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Drone laws fail to stop dangerous incidents at Portugal's airports

dronegolfPortugal’s Civil Aviation Authority has reported 43 drone ‘incidents’ between January and September this year, 27 of these were in the summer period.

In 2017, the Authority registered a total of 37 drone incidents resulting in 17 inquiries and nine cases that were passed on to the prosecution service.

The new drone regulations, in force since January, 2017, prohibit the flight of drones above 120 metres and anywhere near the take-off and landing zones of Portugal's airports.

Most of the 43 incidents this year were reported by flight crews who spotted drones as their aircraft came in to land.

Some of these incidents relate only to drone sightings but others forced the suspension of all aircraft movement – this happened at Lisbon and Porto airports.

On September 20th, operations at Lisbon's Humberto Delgado Airport were interrupted between 10:40 p.m. and 10:50 p.m. due to a drone. A dozen flights were delayed, one was cancelled on approach and two had to divert to Faro.

On Sept. 17, an aircraft was forced to change its approach route to Lisbon Airport, after a TAP plane earlier had crossed the path of a drone shortly before landing.

On August 21, a drone fell on the runway at Lisbon Airport shortly after a Captain had been warned of drone activity in the area. This caused the suspension of all flights for eight minutes.

In this case, the Police identified and charged the drone’s owner, a professional photographer who was doing work for a real estate agency and who lost control of the device.

Further tightening of the drone law came into play on July 28 this year, which made it obligatory to register any drone weighing over 250 grammes, obligatory to have civil liability insurance for drones weighing above 900 grammes and stipulating a ‘sanctions framework’ for drone operators who break the law.

Fines of between €300 and €7,500 can be issued and drones can be seized but this seems to have had little effect on those whose pastime involves putting aircraft at risk.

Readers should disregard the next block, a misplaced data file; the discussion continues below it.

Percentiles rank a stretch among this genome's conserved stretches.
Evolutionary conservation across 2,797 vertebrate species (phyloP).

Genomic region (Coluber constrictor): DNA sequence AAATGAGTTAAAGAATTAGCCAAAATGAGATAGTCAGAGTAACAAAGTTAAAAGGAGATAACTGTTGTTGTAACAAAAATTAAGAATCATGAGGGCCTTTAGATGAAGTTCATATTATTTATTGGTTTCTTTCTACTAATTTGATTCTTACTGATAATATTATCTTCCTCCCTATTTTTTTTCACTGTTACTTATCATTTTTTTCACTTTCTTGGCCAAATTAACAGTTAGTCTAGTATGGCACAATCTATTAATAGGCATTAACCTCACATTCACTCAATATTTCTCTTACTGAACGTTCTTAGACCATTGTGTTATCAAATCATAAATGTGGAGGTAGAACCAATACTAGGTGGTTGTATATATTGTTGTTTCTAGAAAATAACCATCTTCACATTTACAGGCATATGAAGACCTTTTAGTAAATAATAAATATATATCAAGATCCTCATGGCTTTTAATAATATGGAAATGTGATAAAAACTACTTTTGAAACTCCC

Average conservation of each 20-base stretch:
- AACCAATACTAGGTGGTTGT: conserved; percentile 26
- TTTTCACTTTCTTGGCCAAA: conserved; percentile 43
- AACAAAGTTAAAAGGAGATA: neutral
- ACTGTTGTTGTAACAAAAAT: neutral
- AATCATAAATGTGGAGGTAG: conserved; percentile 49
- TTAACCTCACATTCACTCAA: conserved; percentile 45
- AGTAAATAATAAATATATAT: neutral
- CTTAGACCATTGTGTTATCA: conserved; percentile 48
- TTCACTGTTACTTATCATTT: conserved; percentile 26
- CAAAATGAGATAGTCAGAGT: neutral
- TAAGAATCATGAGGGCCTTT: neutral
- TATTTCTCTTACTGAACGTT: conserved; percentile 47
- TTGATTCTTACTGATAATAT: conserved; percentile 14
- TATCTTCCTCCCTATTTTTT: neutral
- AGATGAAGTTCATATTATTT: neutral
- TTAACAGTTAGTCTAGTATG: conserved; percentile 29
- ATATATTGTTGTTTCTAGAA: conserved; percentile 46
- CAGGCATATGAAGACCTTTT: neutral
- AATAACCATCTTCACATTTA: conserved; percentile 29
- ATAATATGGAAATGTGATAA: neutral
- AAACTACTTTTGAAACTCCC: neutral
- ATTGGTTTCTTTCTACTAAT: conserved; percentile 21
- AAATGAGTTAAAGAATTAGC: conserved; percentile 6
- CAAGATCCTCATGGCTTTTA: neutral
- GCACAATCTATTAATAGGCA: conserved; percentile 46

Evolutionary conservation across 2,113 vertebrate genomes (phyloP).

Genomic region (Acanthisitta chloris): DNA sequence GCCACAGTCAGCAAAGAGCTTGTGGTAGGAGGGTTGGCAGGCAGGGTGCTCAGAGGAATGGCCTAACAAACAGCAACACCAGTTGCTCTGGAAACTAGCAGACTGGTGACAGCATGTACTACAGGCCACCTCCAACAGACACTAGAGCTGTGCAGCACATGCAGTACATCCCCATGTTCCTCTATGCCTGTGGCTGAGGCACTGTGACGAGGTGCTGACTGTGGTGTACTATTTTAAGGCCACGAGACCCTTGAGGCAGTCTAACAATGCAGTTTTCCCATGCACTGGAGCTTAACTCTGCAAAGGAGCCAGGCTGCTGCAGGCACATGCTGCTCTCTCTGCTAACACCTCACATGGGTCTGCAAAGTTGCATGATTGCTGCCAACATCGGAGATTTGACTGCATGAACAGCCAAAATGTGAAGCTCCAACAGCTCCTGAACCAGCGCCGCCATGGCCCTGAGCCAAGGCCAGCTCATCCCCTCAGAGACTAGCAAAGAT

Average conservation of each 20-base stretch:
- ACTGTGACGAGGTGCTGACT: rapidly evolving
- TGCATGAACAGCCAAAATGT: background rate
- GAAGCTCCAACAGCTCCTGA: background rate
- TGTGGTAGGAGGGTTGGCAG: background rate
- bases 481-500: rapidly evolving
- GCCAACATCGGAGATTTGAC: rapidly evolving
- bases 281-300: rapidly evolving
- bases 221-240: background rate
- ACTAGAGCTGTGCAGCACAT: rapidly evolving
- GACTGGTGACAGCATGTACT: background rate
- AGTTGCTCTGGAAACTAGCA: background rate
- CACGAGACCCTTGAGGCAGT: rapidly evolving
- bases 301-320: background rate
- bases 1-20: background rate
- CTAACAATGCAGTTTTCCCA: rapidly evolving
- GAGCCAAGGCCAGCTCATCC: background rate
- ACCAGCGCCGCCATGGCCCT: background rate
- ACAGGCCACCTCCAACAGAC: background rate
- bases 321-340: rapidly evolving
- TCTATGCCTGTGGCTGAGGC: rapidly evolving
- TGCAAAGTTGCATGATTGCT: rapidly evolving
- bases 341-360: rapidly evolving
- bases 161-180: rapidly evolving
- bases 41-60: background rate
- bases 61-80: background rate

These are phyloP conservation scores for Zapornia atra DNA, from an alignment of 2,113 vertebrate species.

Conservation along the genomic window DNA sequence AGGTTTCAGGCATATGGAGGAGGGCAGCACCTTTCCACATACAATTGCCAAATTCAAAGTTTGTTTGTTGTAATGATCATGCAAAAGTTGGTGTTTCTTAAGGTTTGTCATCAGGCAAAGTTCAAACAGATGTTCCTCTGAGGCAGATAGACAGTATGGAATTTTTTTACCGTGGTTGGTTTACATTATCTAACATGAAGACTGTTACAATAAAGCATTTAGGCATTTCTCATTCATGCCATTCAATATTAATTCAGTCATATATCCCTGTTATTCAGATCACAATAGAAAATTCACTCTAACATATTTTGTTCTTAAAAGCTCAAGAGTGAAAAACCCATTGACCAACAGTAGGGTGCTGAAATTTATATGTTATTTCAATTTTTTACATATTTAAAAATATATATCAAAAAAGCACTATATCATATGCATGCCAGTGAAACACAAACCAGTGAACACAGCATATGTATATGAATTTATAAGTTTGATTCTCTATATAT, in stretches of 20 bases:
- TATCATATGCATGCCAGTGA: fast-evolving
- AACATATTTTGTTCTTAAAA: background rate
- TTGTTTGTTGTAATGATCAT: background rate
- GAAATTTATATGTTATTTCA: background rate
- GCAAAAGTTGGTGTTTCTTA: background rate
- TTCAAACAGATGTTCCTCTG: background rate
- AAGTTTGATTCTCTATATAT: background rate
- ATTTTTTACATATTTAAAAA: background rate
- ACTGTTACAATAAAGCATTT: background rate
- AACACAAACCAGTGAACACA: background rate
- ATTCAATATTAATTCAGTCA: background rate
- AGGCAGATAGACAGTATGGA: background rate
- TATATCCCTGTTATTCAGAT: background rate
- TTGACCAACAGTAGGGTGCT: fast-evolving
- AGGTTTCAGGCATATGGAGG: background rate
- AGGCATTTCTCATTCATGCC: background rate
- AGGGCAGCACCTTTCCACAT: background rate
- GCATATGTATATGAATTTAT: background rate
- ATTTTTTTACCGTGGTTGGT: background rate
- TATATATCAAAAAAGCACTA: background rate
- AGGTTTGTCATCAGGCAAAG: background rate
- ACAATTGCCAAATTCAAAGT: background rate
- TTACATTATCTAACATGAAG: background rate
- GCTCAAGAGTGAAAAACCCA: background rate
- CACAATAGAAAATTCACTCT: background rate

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Comments  

0 #4 Alexander 2018-10-28 07:09
We found out after the event that a holidaymaker renting our viklla had commissioned a drone survey of our property without consent. Can we license these operators and developers?
+1 #3 TT 2018-10-27 20:52
Quoting Dennis.P:
It is quite idiotic to be flying drones anywhere near airports but we must also factor in Portugal's history of PIDE and snouts; catching out their neighbours. Often just to settle minor squabbles but with terminal or at least serious difficulties for the quite possibly innocent person accused.
So even today in Portugal there are many types of photographic illegality such as overflying a video drone on someone else's land and publishing dash cam footage. In theory just filming and publishing a busy street scene needs everyone's permission.

The issue here isn't the filming or the illegality of it, it's the idiots doing the flying near airports. And the even bigger idiots who thought that imposing laws would prevent such behaviour.
+1 #2 Dennis.P 2018-10-26 08:40
It is quite idiotic to be flying drones anywhere near airports but we must also factor in Portugal's history of PIDE and snouts; catching out their neighbours. Often just to settle minor squabbles but with terminal or at least serious difficulties for the quite possibly innocent person accused.
So even today in Portugal there are many types of photographic illegality such as overflying a video drone on someone else's land and publishing dash cam footage. In theory just filming and publishing a busy street scene needs everyone's permission.
+3 #1 Charly 2018-10-25 18:36
Yes indeed there are lots of "irresponsible people" in Portugal, as well in politics as in daily life.

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